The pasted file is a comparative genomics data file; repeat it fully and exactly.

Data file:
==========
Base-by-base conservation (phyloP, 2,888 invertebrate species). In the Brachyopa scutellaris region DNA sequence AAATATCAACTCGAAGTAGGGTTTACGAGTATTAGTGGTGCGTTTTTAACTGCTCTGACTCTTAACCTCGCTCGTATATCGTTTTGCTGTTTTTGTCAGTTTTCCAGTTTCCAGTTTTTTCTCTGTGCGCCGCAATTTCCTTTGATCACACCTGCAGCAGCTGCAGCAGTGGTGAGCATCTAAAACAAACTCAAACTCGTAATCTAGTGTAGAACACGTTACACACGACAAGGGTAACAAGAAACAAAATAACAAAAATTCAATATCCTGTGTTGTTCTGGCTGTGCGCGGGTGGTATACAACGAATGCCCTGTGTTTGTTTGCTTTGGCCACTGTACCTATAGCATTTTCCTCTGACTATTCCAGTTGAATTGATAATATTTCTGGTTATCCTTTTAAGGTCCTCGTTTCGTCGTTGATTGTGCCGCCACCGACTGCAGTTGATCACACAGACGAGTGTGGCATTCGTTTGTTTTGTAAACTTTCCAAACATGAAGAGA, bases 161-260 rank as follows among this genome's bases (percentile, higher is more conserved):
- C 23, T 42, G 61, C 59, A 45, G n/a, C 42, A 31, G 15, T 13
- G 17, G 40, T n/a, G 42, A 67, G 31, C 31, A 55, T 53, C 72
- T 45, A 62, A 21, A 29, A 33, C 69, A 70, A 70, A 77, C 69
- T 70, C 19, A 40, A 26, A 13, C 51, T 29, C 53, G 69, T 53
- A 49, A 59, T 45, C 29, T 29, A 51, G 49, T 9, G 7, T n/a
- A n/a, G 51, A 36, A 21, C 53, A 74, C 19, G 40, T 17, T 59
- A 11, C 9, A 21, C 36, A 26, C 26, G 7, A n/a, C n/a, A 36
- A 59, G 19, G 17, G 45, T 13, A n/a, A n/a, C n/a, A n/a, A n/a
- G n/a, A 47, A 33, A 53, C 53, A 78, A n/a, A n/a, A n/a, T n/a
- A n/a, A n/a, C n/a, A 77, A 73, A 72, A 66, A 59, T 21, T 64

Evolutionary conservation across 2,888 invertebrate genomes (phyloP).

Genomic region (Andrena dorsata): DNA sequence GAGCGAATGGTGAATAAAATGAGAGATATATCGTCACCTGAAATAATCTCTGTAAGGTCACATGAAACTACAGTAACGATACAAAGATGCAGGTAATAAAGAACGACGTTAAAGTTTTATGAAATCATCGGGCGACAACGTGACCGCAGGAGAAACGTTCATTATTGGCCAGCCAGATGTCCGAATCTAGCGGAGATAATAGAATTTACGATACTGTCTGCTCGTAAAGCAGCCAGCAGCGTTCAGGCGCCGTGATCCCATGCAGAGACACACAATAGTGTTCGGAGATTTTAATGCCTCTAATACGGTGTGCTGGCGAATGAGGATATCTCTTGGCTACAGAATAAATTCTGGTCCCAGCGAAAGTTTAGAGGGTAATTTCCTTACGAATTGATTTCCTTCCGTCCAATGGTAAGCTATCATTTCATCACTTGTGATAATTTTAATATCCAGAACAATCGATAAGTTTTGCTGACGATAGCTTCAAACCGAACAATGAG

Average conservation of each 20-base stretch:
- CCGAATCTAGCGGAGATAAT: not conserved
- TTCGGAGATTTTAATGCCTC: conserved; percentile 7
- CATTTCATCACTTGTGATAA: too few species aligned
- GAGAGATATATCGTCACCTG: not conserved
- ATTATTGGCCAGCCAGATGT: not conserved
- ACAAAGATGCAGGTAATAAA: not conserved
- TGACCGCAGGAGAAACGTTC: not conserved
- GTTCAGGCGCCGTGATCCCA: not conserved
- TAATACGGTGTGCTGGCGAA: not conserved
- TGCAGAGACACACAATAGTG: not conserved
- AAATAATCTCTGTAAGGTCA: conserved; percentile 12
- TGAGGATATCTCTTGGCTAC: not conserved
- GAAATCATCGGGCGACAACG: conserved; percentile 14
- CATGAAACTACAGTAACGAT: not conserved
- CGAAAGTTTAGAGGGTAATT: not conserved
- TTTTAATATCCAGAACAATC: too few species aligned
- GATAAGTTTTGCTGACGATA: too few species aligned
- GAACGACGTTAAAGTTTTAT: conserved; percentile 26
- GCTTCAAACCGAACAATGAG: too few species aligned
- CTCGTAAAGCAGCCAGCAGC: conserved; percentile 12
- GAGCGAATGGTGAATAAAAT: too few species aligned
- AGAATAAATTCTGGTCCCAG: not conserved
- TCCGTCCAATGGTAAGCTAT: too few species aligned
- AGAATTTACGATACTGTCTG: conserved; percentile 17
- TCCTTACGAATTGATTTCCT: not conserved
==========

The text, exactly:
Base-by-base conservation (phyloP, 2,888 invertebrate species). In the Brachyopa scutellaris region DNA sequence AAATATCAACTCGAAGTAGGGTTTACGAGTATTAGTGGTGCGTTTTTAACTGCTCTGACTCTTAACCTCGCTCGTATATCGTTTTGCTGTTTTTGTCAGTTTTCCAGTTTCCAGTTTTTTCTCTGTGCGCCGCAATTTCCTTTGATCACACCTGCAGCAGCTGCAGCAGTGGTGAGCATCTAAAACAAACTCAAACTCGTAATCTAGTGTAGAACACGTTACACACGACAAGGGTAACAAGAAACAAAATAACAAAAATTCAATATCCTGTGTTGTTCTGGCTGTGCGCGGGTGGTATACAACGAATGCCCTGTGTTTGTTTGCTTTGGCCACTGTACCTATAGCATTTTCCTCTGACTATTCCAGTTGAATTGATAATATTTCTGGTTATCCTTTTAAGGTCCTCGTTTCGTCGTTGATTGTGCCGCCACCGACTGCAGTTGATCACACAGACGAGTGTGGCATTCGTTTGTTTTGTAAACTTTCCAAACATGAAGAGA, bases 161-260 rank as follows among this genome's bases (percentile, higher is more conserved):
- C 23, T 42, G 61, C 59, A 45, G n/a, C 42, A 31, G 15, T 13
- G 17, G 40, T n/a, G 42, A 67, G 31, C 31, A 55, T 53, C 72
- T 45, A 62, A 21, A 29, A 33, C 69, A 70, A 70, A 77, C 69
- T 70, C 19, A 40, A 26, A 13, C 51, T 29, C 53, G 69, T 53
- A 49, A 59, T 45, C 29, T 29, A 51, G 49, T 9, G 7, T n/a
- A n/a, G 51, A 36, A 21, C 53, A 74, C 19, G 40, T 17, T 59
- A 11, C 9, A 21, C 36, A 26, C 26, G 7, A n/a, C n/a, A 36
- A 59, G 19, G 17, G 45, T 13, A n/a, A n/a, C n/a, A n/a, A n/a
- G n/a, A 47, A 33, A 53, C 53, A 78, A n/a, A n/a, A n/a, T n/a
- A n/a, A n/a, C n/a, A 77, A 73, A 72, A 66, A 59, T 21, T 64

Evolutionary conservation across 2,888 invertebrate genomes (phyloP).

Genomic region (Andrena dorsata): DNA sequence GAGCGAATGGTGAATAAAATGAGAGATATATCGTCACCTGAAATAATCTCTGTAAGGTCACATGAAACTACAGTAACGATACAAAGATGCAGGTAATAAAGAACGACGTTAAAGTTTTATGAAATCATCGGGCGACAACGTGACCGCAGGAGAAACGTTCATTATTGGCCAGCCAGATGTCCGAATCTAGCGGAGATAATAGAATTTACGATACTGTCTGCTCGTAAAGCAGCCAGCAGCGTTCAGGCGCCGTGATCCCATGCAGAGACACACAATAGTGTTCGGAGATTTTAATGCCTCTAATACGGTGTGCTGGCGAATGAGGATATCTCTTGGCTACAGAATAAATTCTGGTCCCAGCGAAAGTTTAGAGGGTAATTTCCTTACGAATTGATTTCCTTCCGTCCAATGGTAAGCTATCATTTCATCACTTGTGATAATTTTAATATCCAGAACAATCGATAAGTTTTGCTGACGATAGCTTCAAACCGAACAATGAG

Average conservation of each 20-base stretch:
- CCGAATCTAGCGGAGATAAT: not conserved
- TTCGGAGATTTTAATGCCTC: conserved; percentile 7
- CATTTCATCACTTGTGATAA: too few species aligned
- GAGAGATATATCGTCACCTG: not conserved
- ATTATTGGCCAGCCAGATGT: not conserved
- ACAAAGATGCAGGTAATAAA: not conserved
- TGACCGCAGGAGAAACGTTC: not conserved
- GTTCAGGCGCCGTGATCCCA: not conserved
- TAATACGGTGTGCTGGCGAA: not conserved
- TGCAGAGACACACAATAGTG: not conserved
- AAATAATCTCTGTAAGGTCA: conserved; percentile 12
- TGAGGATATCTCTTGGCTAC: not conserved
- GAAATCATCGGGCGACAACG: conserved; percentile 14
- CATGAAACTACAGTAACGAT: not conserved
- CGAAAGTTTAGAGGGTAATT: not conserved
- TTTTAATATCCAGAACAATC: too few species aligned
- GATAAGTTTTGCTGACGATA: too few species aligned
- GAACGACGTTAAAGTTTTAT: conserved; percentile 26
- GCTTCAAACCGAACAATGAG: too few species aligned
- CTCGTAAAGCAGCCAGCAGC: conserved; percentile 12
- GAGCGAATGGTGAATAAAAT: too few species aligned
- AGAATAAATTCTGGTCCCAG: not conserved
- TCCGTCCAATGGTAAGCTAT: too few species aligned
- AGAATTTACGATACTGTCTG: conserved; percentile 17
- TCCTTACGAATTGATTTCCT: not conserved